Ordinances, the state becomes a partner in this.”
“Political parties, such as the People’s Party and
even the Pakistan Muslim League, all say they would repeal the Hudood
Ordinances when they are sitting in opposition,” she adds. “But when they
get to power, it is not a priority.”
The Hudood Ordinances (hudood means “limitations or
boundaries” in Urdu) have now become the dominant law affecting women. Of
the 7,000 women in jail around the country awaiting trial, 88 percent are
accused of crimes under Hudood, according to the Lawyers for Human Rights and
Legal Aid. Ninety percent of these women have no lawyer, and 50 percent do not
know they are entitled to contact one. Most women accused of Hudood violations
are acquitted, but lose an average of five years to confinement, and lose
their reputations as well.
Zia Awan, president of the Lawyers for Human Rights and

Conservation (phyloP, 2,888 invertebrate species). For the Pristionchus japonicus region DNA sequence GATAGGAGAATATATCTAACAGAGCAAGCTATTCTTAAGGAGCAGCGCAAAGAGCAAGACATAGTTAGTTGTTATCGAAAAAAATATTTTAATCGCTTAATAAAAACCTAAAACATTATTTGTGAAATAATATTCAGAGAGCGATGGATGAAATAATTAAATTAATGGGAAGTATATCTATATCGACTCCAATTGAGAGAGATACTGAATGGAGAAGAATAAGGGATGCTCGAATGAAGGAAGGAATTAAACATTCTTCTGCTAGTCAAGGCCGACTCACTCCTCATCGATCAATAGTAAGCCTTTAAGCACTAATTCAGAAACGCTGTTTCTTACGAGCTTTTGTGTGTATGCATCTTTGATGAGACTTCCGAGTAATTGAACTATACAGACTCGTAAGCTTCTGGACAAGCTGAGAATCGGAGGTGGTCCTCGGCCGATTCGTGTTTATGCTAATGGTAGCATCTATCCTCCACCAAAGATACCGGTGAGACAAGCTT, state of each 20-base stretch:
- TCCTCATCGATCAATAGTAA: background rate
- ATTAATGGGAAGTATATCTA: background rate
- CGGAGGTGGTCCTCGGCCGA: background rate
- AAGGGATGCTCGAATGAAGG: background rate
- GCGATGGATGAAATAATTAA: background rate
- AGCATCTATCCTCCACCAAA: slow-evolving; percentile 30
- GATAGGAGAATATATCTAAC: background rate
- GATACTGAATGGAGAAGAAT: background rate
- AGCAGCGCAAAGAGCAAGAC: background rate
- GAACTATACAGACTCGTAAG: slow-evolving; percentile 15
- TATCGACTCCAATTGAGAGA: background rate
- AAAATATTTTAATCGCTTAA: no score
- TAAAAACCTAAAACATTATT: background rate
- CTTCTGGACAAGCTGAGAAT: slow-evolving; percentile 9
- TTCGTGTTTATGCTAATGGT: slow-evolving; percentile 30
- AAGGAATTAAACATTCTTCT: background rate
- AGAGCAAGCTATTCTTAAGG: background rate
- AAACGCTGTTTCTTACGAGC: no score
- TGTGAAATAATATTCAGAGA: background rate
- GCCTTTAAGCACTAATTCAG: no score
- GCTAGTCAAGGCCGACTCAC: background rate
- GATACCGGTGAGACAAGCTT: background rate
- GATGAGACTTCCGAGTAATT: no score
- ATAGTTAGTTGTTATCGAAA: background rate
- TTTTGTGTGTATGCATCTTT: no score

Legal Aid, a private legal aid group in Karachi, says that most Hudood cases
in the courts revolve around a woman’s ability to choose her own spouse. In
a society where families usually choose spouses for their children, defiance
comes at a high cost. Many families, particularly in traditional rural areas,
file charges against their own children for premarital sex, rape, or adultery,
all in the name of protecting family honor.
Hudood has also unwittingly become a major factor in rape
cases. Many rape victims refuse to file charges, because under Islamic law,
four male Muslim witnesses are required to prove charges of rape. Women who
cannot produce this many witnesses often end up in jail themselves for
adultery, a crime against the state punishable by stoning to death.
“One of the first cases I took up 15 years ago, there
was a woman who was kidnapped by a man who promised to marry her,” says Mr.
Awan. “Instead he kept her in a room and raped her. She escaped and went to
the police, and there, she was registered both as a victim and as an accused
under Hudood.” The woman was later found innocent and the kidnapper was
found guilty, but by then she had spent 13 months in jail.
Awan praises President Musharraf for other reforms—such
as introducing a separate legal system for juveniles, and new stricter rules
to control trafficking in children. But he calls Musharraf’s public promise
four years ago to review the Hudood “half hearted.”
Conservative Islamic activists and scholars say the